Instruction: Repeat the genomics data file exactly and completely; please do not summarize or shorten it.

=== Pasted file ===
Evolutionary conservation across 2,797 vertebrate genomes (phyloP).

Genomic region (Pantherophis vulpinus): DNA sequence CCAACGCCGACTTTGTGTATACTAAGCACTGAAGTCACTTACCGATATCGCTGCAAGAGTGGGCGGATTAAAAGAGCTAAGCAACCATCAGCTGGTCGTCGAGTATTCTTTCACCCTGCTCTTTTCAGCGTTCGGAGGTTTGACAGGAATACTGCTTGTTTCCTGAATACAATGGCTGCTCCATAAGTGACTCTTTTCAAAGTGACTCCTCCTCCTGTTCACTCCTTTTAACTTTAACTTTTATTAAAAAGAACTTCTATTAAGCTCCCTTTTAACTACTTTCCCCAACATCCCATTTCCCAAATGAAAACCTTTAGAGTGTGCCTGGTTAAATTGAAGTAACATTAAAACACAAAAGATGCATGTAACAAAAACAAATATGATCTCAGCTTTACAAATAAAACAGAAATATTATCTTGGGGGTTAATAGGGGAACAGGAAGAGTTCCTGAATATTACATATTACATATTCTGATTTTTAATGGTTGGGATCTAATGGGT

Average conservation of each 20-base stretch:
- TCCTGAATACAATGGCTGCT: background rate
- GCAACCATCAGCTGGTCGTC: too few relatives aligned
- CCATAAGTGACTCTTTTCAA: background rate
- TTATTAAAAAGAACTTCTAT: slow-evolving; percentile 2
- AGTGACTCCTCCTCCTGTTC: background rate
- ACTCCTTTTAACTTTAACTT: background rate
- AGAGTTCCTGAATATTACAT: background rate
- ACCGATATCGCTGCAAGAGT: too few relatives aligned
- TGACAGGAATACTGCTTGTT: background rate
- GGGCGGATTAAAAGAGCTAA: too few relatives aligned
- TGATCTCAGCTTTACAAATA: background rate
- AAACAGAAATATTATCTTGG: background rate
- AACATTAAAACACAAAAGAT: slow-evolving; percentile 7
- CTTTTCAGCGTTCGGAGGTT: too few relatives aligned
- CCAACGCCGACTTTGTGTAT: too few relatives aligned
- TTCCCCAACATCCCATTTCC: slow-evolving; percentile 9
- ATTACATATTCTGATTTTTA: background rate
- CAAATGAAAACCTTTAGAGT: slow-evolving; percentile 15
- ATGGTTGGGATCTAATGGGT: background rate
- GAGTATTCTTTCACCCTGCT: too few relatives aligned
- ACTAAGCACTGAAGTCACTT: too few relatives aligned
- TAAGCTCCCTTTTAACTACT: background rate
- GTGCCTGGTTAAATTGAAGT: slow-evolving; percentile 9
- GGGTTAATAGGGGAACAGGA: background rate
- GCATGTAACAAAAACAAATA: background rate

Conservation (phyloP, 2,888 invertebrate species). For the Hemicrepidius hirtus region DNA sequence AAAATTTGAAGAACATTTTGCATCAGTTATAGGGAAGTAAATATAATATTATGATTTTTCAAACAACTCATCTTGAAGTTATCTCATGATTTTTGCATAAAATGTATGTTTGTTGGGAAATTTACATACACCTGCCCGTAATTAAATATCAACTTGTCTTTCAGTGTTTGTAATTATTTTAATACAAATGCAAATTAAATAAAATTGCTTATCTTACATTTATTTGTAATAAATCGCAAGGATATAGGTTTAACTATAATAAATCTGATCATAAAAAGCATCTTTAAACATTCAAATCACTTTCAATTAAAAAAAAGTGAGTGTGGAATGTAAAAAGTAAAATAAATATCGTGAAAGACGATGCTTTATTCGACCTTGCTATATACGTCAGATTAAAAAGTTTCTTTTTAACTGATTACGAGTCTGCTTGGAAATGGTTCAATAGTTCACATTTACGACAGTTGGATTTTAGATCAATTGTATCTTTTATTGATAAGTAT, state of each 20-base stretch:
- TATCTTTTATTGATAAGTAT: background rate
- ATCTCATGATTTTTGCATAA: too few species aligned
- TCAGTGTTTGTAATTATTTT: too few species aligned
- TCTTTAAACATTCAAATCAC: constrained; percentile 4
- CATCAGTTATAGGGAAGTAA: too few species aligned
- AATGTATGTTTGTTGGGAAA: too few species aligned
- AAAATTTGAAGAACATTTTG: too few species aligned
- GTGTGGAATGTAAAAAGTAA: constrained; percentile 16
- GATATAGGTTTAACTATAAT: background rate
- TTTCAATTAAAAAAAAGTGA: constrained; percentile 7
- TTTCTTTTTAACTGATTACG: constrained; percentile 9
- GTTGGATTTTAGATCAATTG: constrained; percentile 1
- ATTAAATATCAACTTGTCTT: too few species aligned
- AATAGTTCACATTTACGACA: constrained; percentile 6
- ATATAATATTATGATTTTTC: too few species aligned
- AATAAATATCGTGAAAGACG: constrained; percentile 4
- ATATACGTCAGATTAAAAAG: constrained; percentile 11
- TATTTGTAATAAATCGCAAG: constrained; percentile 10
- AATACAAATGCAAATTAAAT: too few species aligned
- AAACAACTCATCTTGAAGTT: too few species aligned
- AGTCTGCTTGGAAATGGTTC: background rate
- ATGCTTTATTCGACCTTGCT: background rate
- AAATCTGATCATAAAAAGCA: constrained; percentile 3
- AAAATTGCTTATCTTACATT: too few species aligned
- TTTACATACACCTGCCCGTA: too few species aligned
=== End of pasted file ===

Evolutionary conservation across 2,797 vertebrate genomes (phyloP).

Genomic region (Pantherophis vulpinus): DNA sequence CCAACGCCGACTTTGTGTATACTAAGCACTGAAGTCACTTACCGATATCGCTGCAAGAGTGGGCGGATTAAAAGAGCTAAGCAACCATCAGCTGGTCGTCGAGTATTCTTTCACCCTGCTCTTTTCAGCGTTCGGAGGTTTGACAGGAATACTGCTTGTTTCCTGAATACAATGGCTGCTCCATAAGTGACTCTTTTCAAAGTGACTCCTCCTCCTGTTCACTCCTTTTAACTTTAACTTTTATTAAAAAGAACTTCTATTAAGCTCCCTTTTAACTACTTTCCCCAACATCCCATTTCCCAAATGAAAACCTTTAGAGTGTGCCTGGTTAAATTGAAGTAACATTAAAACACAAAAGATGCATGTAACAAAAACAAATATGATCTCAGCTTTACAAATAAAACAGAAATATTATCTTGGGGGTTAATAGGGGAACAGGAAGAGTTCCTGAATATTACATATTACATATTCTGATTTTTAATGGTTGGGATCTAATGGGT

Average conservation of each 20-base stretch:
- TCCTGAATACAATGGCTGCT: background rate
- GCAACCATCAGCTGGTCGTC: too few relatives aligned
- CCATAAGTGACTCTTTTCAA: background rate
- TTATTAAAAAGAACTTCTAT: slow-evolving; percentile 2
- AGTGACTCCTCCTCCTGTTC: background rate
- ACTCCTTTTAACTTTAACTT: background rate
- AGAGTTCCTGAATATTACAT: background rate
- ACCGATATCGCTGCAAGAGT: too few relatives aligned
- TGACAGGAATACTGCTTGTT: background rate
- GGGCGGATTAAAAGAGCTAA: too few relatives aligned
- TGATCTCAGCTTTACAAATA: background rate
- AAACAGAAATATTATCTTGG: background rate
- AACATTAAAACACAAAAGAT: slow-evolving; percentile 7
- CTTTTCAGCGTTCGGAGGTT: too few relatives aligned
- CCAACGCCGACTTTGTGTAT: too few relatives aligned
- TTCCCCAACATCCCATTTCC: slow-evolving; percentile 9
- ATTACATATTCTGATTTTTA: background rate
- CAAATGAAAACCTTTAGAGT: slow-evolving; percentile 15
- ATGGTTGGGATCTAATGGGT: background rate
- GAGTATTCTTTCACCCTGCT: too few relatives aligned
- ACTAAGCACTGAAGTCACTT: too few relatives aligned
- TAAGCTCCCTTTTAACTACT: background rate
- GTGCCTGGTTAAATTGAAGT: slow-evolving; percentile 9
- GGGTTAATAGGGGAACAGGA: background rate
- GCATGTAACAAAAACAAATA: background rate

Conservation (phyloP, 2,888 invertebrate species). For the Hemicrepidius hirtus region DNA sequence AAAATTTGAAGAACATTTTGCATCAGTTATAGGGAAGTAAATATAATATTATGATTTTTCAAACAACTCATCTTGAAGTTATCTCATGATTTTTGCATAAAATGTATGTTTGTTGGGAAATTTACATACACCTGCCCGTAATTAAATATCAACTTGTCTTTCAGTGTTTGTAATTATTTTAATACAAATGCAAATTAAATAAAATTGCTTATCTTACATTTATTTGTAATAAATCGCAAGGATATAGGTTTAACTATAATAAATCTGATCATAAAAAGCATCTTTAAACATTCAAATCACTTTCAATTAAAAAAAAGTGAGTGTGGAATGTAAAAAGTAAAATAAATATCGTGAAAGACGATGCTTTATTCGACCTTGCTATATACGTCAGATTAAAAAGTTTCTTTTTAACTGATTACGAGTCTGCTTGGAAATGGTTCAATAGTTCACATTTACGACAGTTGGATTTTAGATCAATTGTATCTTTTATTGATAAGTAT, state of each 20-base stretch:
- TATCTTTTATTGATAAGTAT: background rate
- ATCTCATGATTTTTGCATAA: too few species aligned
- TCAGTGTTTGTAATTATTTT: too few species aligned
- TCTTTAAACATTCAAATCAC: constrained; percentile 4
- CATCAGTTATAGGGAAGTAA: too few species aligned
- AATGTATGTTTGTTGGGAAA: too few species aligned
- AAAATTTGAAGAACATTTTG: too few species aligned
- GTGTGGAATGTAAAAAGTAA: constrained; percentile 16
- GATATAGGTTTAACTATAAT: background rate
- TTTCAATTAAAAAAAAGTGA: constrained; percentile 7
- TTTCTTTTTAACTGATTACG: constrained; percentile 9
- GTTGGATTTTAGATCAATTG: constrained; percentile 1
- ATTAAATATCAACTTGTCTT: too few species aligned
- AATAGTTCACATTTACGACA: constrained; percentile 6
- ATATAATATTATGATTTTTC: too few species aligned
- AATAAATATCGTGAAAGACG: constrained; percentile 4
- ATATACGTCAGATTAAAAAG: constrained; percentile 11
- TATTTGTAATAAATCGCAAG: constrained; percentile 10
- AATACAAATGCAAATTAAAT: too few species aligned
- AAACAACTCATCTTGAAGTT: too few species aligned
- AGTCTGCTTGGAAATGGTTC: background rate
- ATGCTTTATTCGACCTTGCT: background rate
- AAATCTGATCATAAAAAGCA: constrained; percentile 3
- AAAATTGCTTATCTTACATT: too few species aligned
- TTTACATACACCTGCCCGTA: too few species aligned